Bernard Madoff Ponzi Scheme Case - Essay Example

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Bernard Madoff Ponzi Scheme Case Introduction Bernard Madoff operated what was considered to be one of the most successful investment strategies in the world, for more than seventeen years. His embezzlement of funds came to light in December 2008, as one of the most detrimental Ponzi schemes in history…
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Bernard Madoff Ponzi Scheme Case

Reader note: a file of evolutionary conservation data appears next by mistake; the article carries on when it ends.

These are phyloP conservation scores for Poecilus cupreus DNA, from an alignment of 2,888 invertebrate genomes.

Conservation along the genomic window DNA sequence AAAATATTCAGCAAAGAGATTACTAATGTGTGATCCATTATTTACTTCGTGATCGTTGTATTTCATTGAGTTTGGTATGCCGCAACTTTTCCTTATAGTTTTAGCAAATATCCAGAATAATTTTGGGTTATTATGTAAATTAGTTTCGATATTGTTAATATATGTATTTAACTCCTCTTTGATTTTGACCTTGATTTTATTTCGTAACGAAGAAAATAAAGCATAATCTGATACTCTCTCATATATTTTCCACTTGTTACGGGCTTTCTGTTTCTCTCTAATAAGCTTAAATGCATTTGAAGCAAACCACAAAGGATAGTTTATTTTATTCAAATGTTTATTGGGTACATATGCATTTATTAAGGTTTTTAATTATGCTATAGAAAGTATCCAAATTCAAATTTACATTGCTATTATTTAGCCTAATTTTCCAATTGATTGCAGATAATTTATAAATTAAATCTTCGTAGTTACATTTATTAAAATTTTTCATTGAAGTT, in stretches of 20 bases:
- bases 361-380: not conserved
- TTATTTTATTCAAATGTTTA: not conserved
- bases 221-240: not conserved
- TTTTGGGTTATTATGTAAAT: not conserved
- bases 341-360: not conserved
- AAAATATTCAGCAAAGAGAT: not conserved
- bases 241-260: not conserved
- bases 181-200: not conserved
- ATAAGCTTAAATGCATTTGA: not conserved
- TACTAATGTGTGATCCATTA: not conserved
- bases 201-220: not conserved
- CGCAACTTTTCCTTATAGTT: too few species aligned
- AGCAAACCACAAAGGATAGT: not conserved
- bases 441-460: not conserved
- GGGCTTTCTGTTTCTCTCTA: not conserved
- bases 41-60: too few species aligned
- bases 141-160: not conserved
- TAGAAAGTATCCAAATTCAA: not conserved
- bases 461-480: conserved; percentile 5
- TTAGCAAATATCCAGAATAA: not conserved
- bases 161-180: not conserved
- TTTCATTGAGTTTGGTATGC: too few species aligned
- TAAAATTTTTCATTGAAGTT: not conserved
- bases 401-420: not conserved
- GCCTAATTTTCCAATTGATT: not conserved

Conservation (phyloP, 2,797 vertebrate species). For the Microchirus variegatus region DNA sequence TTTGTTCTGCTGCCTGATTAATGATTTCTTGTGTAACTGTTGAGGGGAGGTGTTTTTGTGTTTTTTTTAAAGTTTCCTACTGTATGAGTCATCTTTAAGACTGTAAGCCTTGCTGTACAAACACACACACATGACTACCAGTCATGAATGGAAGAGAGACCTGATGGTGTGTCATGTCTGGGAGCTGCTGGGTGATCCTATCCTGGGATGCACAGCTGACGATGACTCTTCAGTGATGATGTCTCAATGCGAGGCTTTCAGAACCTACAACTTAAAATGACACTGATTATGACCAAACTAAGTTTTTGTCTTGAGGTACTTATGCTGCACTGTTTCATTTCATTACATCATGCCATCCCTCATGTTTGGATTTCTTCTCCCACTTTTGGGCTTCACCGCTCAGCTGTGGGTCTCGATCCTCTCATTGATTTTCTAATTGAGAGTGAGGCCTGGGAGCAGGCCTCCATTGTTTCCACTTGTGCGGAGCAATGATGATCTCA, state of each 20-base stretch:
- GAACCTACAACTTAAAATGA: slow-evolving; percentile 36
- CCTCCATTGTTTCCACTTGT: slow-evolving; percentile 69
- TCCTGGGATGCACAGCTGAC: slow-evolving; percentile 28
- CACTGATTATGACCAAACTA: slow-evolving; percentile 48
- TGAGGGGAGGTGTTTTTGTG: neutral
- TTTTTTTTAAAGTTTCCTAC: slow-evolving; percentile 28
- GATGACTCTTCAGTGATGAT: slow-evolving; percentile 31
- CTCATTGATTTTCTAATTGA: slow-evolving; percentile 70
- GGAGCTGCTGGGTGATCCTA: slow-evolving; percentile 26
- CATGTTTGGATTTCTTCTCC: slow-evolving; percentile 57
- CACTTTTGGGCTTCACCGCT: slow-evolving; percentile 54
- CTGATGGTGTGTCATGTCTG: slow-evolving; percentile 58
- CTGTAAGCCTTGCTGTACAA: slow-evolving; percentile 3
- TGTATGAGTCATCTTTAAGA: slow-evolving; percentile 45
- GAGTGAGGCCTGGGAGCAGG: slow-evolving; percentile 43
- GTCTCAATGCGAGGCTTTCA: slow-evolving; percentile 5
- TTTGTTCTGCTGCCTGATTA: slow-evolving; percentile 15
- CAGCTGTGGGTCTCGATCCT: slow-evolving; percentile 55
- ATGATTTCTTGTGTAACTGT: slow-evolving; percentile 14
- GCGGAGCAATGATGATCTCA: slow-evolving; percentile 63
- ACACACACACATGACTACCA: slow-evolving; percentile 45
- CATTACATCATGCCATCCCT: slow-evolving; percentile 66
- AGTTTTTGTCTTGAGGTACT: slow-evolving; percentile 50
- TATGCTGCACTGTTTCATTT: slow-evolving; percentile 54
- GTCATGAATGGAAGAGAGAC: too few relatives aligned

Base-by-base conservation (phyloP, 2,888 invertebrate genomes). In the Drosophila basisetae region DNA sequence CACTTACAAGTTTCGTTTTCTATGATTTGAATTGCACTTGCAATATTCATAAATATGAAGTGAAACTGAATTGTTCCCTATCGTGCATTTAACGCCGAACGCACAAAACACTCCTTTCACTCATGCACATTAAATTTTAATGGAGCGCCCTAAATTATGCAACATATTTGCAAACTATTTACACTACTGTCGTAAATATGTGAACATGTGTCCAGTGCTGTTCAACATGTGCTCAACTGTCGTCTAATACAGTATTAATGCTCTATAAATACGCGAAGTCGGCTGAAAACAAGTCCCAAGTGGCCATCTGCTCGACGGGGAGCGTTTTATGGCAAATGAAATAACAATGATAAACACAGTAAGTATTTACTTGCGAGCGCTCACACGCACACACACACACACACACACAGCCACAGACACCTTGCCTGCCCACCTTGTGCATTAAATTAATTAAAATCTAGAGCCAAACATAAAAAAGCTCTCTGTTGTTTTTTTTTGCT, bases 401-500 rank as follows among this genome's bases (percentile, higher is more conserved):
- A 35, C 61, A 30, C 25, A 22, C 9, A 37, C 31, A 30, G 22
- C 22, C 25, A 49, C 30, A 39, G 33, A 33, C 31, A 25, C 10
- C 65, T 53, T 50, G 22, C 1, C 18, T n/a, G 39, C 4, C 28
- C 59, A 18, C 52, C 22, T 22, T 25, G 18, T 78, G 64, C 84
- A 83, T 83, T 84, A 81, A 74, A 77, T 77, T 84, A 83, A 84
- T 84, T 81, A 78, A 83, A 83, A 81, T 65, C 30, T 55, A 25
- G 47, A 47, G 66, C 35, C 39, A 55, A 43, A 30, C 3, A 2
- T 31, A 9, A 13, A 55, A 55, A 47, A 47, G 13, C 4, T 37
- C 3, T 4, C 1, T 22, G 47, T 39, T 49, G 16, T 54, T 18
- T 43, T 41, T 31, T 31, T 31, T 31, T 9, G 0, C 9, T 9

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Download file to see previous pages The fraud caused investors to lose billions of dollars, and gave rise to a crisis of confidence in the capital markets. In reality, Madoff’s funds had no investment strategy to provide “hedges” against the usual forms of risk. For over a decade, there had not even been any trading of stock. In Madoff’s Ponzi scheme, the early investors were bought off with the money from the later investors; additionally, the payouts to the early investors were used as proof of profitability, to thereby convince later investors that the returns were legitimate. The bankruptcy trustee is implementing remedial measures including a “clawback” action for the later investors to recover the profits of the early investors. Thesis Statement: The purpose of this paper is to investigate the Bernard Madoff Ponzi Scheme Case, examine the reasons for the fraud to take place over several years, identify the warning red flags missed by the investors, and the preventive and recovery measures to be adopted in Ponzi cases, besides other related aspects. Bernard Madoff’s Ponzi Investment Scheme The investment operation of Bernard Madoff was exposed in December 2008 as an extensive Ponzi scheme. The term is derived from Charles Ponzi who organized such a scam in 1919, and it denotes a fraudulent investment arrangement in which investors give cash and property to the main individual in the arrangement. While misappropriating some or all of the funds, the investment operator reports to the investors that the funds made profits. These professed amounts, and those actually paid to earlier investors are funds received from later investors. The fraud is revealed usually when a large number of investors wish to withdraw their investments at the same time, particularly when there is insufficient in-flow of money from new investors. Thus, Bernard Madoff duped investors of an estimated amount of more than $50 billion, by the time the fraudulent scheme was uncovered (Mannino, 2010). Madoff’s alleged Ponzi had a reach across the globe of more than $50 billion. The sustained durability of the fraud for nearly two decades is considered to be due to Jewish money managers, severe regulatory shortcomings including ineptitude, and probable conflicts of interest by Federal Communications Commission (FCC), Securities and Exchange Commission (SEC), and other regulators and auditors. Madoff appears to have taken actions that reveal him as an equal opportunity thief, who unashamedly misappropriated funds from close relatives and charities in his scheme (Vinod, 2009). One of the main reasons for Madoff’s attracting a wide following was that he “delivered consistently high returns with very low volatility over a long period” (Bernard & Boyle, 2009, p.3). His technique to obtain these low risk returns was to use a split-strike conversion strategy. This requires taking a long position in equities together with a short call, and a long put on equity index to lower the volatility of the position. It was eventually revealed that these returns were false. The Madoff case raises obvious questions on why it was not discovered earlier, and the reasons for investors and regulators to miss the various red flags. The need for risk management and regulation through improved capital requirements for operational risk, is evident from the implications of ...Download file to see next pagesRead More
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